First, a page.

Make sure you have thought this through and that you are confident in your decision because there will be plenty of opportunities for your partner to try to change your mind. It’s par for the course at this point.

When you are unhappy with the way someone is acting or you don’t love them anymore, many promises of change will appear in front of you.

Allowing them to ask questions and having clear and concise answers is the best way to allow the conversation to continue without pressuring yourself to make further choices that might keep you in the relationship.

Loren Soeiro in Psychology Today says that it’s important to “listen to the other person, without defending yourself. Hear your partner out. Answer any questions as honestly as you can.”

12) To break up with someone who loves you, don’t blame them

Whatever you do, don’t try to point blame in any direction. You don’t even have to accept any blame for what is going on.

You are allowed to change your mind and you are allowed to make different decisions than you made in the past.

Accept that responsibility and don’t feel the need to overcompensate for your reasoning.

Maintain your story and your intention and accept how difficult the situation is for everyone.

You do need to recognize that you will be hurting the other person, and that hurt is part of the process.

You can have no control over how they react to your breakup, so don’t try to control them or throw their behavior or reaction in their face.

Whatever you do, don’t say, “this is exactly why I am leaving you” because it isn’t.

Their reaction to your breakup isn’t why you are leaving them. It’s an example of the kind of behavior that turns you off of the relationship, but don’t generalize.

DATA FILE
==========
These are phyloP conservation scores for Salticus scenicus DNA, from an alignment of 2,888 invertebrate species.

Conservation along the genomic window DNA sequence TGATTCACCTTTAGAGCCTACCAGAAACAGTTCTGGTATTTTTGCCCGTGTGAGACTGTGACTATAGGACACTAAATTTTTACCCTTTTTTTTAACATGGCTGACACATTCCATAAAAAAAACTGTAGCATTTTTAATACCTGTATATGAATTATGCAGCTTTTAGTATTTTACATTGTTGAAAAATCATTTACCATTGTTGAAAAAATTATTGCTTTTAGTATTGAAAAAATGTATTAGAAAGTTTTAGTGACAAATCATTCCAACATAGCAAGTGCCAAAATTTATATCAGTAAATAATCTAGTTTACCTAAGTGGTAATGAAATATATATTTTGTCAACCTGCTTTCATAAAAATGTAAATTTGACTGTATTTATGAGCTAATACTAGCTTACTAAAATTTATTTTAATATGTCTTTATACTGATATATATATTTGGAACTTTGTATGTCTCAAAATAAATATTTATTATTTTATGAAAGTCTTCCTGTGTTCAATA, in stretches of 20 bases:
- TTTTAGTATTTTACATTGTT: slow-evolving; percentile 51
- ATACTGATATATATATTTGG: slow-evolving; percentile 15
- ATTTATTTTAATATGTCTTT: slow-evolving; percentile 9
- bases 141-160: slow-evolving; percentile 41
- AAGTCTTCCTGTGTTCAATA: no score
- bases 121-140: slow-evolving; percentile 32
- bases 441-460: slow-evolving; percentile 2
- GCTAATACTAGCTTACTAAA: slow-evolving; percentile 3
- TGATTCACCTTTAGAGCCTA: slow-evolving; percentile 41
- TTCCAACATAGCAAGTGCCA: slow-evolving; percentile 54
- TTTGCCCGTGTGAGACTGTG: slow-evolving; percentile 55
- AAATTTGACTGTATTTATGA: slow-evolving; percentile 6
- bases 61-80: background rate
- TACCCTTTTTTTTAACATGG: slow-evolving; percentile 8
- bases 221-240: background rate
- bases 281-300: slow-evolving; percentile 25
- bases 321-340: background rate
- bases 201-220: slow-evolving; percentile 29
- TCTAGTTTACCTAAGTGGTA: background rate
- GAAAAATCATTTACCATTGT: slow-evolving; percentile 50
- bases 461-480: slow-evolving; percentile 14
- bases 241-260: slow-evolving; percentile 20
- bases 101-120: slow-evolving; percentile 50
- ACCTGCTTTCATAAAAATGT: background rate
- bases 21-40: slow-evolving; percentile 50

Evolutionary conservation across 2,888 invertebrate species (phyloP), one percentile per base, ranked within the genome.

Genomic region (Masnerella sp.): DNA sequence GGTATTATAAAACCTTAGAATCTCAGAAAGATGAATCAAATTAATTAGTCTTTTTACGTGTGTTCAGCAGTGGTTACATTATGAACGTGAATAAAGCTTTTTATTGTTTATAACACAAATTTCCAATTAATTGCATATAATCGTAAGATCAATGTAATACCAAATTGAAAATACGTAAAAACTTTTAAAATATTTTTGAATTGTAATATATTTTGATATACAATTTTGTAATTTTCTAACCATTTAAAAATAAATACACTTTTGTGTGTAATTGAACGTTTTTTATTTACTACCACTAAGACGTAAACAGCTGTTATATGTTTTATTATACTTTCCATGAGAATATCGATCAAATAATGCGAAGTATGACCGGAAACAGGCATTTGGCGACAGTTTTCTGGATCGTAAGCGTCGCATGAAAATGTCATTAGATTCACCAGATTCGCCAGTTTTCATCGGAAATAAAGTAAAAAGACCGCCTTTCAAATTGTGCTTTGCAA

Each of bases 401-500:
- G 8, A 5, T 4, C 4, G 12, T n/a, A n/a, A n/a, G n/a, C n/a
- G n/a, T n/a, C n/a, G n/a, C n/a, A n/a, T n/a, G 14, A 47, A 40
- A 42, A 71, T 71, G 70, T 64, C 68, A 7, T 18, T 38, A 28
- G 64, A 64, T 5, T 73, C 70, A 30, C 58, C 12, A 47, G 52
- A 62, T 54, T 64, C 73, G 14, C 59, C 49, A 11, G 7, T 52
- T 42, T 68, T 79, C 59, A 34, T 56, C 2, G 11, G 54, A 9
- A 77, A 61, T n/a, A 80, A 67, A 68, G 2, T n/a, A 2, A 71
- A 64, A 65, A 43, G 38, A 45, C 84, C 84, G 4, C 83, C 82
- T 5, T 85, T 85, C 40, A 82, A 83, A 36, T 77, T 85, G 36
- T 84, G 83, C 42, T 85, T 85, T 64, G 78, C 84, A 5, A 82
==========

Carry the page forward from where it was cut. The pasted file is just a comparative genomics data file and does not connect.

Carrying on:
They don’t need to change. If you weren’t willing to accept them for who they were, regardless of what that might look like, don’t blame them for that.

13) Be honest with yourself.

When it comes to breaking up, the most important thing is that you continue to consider your needs and wants.

There is some reason that you want to end things, so don’t sell yourself short by saying that it’s not a good enough reason to leave someone.

Any reason you come up with is a good enough reason if you believe it and are willing to stand by it.

If you aren’t sure of why you want to leave but have a sense that it’s just not right, trust your instinct here too.

Our bodies and brains often know things before we see them. If you feel drawn to something different for your life, follow that path.

Gary Amers, an expert relationship coach, offers some great advice in The Cosmopolitan:

“If you’re trying to build the strength to break up with a partner, banish that thought. Focus on the top five negative moments of your relationship. Remember what you saw, heard and felt during those times. Keep repeating the process.”

Being honest with yourself makes it easier to be honest with your partner and smoothes out the break-up process so that you can be calm and collected during this difficult time.

14) Ask if friendship is still possible

It’s okay to keep an ex-lover in your life.